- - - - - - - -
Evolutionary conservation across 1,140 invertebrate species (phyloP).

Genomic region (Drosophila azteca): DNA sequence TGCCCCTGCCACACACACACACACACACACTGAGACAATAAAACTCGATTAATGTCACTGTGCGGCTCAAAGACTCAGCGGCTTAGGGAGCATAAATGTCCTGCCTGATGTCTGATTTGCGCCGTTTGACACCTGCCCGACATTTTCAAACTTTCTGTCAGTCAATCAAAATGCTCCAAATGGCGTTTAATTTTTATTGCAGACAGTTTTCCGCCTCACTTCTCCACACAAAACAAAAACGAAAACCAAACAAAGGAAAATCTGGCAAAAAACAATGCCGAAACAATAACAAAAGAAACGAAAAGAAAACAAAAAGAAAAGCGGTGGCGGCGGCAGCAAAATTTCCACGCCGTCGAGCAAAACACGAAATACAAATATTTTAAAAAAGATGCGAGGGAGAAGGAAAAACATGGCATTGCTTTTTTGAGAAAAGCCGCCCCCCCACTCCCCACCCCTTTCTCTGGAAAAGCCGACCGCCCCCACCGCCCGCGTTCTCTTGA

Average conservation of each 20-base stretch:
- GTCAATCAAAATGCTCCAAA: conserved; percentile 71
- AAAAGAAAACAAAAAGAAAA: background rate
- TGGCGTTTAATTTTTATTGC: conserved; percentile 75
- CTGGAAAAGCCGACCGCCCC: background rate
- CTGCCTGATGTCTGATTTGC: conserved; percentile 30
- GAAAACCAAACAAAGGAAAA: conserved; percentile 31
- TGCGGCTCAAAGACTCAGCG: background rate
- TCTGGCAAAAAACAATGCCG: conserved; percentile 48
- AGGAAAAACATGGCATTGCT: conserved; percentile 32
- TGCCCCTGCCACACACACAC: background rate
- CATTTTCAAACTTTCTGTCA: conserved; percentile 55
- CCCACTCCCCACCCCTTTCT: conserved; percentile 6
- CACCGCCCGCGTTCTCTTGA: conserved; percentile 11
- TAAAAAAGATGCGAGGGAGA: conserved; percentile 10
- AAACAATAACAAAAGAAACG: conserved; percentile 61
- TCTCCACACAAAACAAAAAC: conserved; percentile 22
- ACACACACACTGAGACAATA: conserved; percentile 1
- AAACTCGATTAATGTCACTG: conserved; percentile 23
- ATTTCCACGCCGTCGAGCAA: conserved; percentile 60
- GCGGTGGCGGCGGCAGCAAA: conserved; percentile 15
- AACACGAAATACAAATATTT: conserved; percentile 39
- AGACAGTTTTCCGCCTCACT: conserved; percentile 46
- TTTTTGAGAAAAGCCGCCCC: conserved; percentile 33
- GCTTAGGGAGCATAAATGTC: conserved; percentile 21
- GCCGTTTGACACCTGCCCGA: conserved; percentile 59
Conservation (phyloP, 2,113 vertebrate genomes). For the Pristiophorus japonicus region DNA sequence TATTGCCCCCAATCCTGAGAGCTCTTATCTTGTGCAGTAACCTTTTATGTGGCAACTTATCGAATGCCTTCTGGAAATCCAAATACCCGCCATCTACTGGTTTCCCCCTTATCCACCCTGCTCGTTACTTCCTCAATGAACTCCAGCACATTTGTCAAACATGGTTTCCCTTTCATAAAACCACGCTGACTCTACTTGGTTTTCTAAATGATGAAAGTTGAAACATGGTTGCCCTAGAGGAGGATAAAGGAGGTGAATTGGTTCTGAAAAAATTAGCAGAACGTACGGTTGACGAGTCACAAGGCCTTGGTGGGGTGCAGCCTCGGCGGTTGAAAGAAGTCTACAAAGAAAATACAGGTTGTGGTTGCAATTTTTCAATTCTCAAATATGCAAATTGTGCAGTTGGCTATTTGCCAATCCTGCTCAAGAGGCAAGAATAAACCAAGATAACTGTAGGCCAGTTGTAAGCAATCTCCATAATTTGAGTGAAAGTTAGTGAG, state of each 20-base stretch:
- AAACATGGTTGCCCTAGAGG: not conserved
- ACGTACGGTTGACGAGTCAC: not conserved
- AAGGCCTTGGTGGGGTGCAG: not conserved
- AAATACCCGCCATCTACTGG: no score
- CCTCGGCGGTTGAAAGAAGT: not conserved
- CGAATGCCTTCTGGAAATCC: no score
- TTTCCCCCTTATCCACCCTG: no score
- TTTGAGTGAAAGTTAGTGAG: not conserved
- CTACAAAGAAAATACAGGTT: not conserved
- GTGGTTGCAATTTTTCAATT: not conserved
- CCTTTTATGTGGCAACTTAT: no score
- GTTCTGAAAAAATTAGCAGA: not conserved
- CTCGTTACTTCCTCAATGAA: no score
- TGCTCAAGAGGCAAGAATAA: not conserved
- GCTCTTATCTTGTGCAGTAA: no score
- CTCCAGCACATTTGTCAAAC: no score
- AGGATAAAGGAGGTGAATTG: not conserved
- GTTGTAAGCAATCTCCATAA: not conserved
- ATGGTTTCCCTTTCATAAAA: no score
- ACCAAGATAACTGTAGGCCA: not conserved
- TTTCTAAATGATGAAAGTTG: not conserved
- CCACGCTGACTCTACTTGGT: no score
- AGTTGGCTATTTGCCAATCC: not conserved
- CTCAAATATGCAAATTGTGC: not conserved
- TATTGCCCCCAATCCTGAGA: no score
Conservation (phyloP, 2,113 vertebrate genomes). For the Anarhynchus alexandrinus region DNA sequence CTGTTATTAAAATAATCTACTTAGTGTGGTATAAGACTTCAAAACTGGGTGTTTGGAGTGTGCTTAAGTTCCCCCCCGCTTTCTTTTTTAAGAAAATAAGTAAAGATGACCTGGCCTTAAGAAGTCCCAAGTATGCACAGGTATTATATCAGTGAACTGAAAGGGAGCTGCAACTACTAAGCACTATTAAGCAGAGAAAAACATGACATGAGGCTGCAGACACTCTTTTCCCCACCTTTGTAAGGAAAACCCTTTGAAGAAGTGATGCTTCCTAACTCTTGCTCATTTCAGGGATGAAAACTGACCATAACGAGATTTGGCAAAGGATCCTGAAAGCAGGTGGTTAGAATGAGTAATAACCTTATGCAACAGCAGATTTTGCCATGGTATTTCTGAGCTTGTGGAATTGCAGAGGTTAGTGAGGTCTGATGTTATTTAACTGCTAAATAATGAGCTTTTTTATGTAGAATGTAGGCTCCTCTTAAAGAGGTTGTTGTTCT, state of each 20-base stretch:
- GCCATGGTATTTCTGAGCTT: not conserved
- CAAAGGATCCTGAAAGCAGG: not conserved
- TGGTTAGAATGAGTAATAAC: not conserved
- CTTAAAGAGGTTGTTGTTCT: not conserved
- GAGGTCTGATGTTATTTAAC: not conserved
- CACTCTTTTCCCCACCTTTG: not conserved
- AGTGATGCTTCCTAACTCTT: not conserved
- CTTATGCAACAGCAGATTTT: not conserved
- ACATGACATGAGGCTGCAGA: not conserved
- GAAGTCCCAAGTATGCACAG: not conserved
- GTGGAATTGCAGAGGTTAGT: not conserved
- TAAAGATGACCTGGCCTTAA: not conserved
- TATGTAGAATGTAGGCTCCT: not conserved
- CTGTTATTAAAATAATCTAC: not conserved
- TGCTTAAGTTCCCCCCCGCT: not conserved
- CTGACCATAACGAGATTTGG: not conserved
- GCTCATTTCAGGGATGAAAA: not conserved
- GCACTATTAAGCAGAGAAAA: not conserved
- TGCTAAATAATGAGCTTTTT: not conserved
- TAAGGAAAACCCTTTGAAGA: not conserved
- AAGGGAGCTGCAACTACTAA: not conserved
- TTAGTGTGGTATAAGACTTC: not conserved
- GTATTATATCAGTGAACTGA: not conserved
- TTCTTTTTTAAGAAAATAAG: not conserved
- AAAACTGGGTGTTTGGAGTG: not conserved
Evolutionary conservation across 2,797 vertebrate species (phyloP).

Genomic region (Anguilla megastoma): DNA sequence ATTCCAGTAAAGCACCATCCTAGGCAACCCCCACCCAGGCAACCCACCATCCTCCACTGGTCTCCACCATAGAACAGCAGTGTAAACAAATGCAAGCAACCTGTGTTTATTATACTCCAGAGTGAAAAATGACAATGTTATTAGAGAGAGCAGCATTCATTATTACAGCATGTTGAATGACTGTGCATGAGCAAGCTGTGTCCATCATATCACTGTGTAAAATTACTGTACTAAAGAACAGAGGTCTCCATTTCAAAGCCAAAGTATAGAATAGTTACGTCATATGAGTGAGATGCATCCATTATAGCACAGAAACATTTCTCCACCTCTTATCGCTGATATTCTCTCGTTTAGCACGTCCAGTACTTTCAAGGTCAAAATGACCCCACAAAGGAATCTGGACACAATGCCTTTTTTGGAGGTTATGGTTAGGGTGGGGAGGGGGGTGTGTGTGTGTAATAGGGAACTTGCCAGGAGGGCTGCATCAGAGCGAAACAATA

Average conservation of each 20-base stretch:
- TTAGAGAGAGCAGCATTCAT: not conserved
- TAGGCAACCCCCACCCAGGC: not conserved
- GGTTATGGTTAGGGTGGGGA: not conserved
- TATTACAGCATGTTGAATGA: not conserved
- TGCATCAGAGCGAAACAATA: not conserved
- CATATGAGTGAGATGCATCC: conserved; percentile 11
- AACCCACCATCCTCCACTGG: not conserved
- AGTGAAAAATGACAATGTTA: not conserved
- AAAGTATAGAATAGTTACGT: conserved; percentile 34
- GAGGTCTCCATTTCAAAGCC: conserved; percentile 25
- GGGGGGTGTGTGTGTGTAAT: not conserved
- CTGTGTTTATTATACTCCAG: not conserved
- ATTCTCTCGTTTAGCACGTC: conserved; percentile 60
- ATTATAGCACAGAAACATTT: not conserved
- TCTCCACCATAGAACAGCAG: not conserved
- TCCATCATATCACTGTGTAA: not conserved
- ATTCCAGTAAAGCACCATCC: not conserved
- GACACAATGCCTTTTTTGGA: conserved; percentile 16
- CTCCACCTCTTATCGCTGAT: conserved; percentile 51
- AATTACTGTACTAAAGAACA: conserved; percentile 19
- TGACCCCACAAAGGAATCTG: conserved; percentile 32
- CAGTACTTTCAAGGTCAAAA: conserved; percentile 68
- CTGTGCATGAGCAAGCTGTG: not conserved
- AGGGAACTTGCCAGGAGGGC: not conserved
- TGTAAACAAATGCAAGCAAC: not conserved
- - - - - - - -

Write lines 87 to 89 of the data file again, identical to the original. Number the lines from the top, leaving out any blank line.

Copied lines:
- TATTACAGCATGTTGAATGA: not conserved
- TGCATCAGAGCGAAACAATA: not conserved
- CATATGAGTGAGATGCATCC: conserved; percentile 11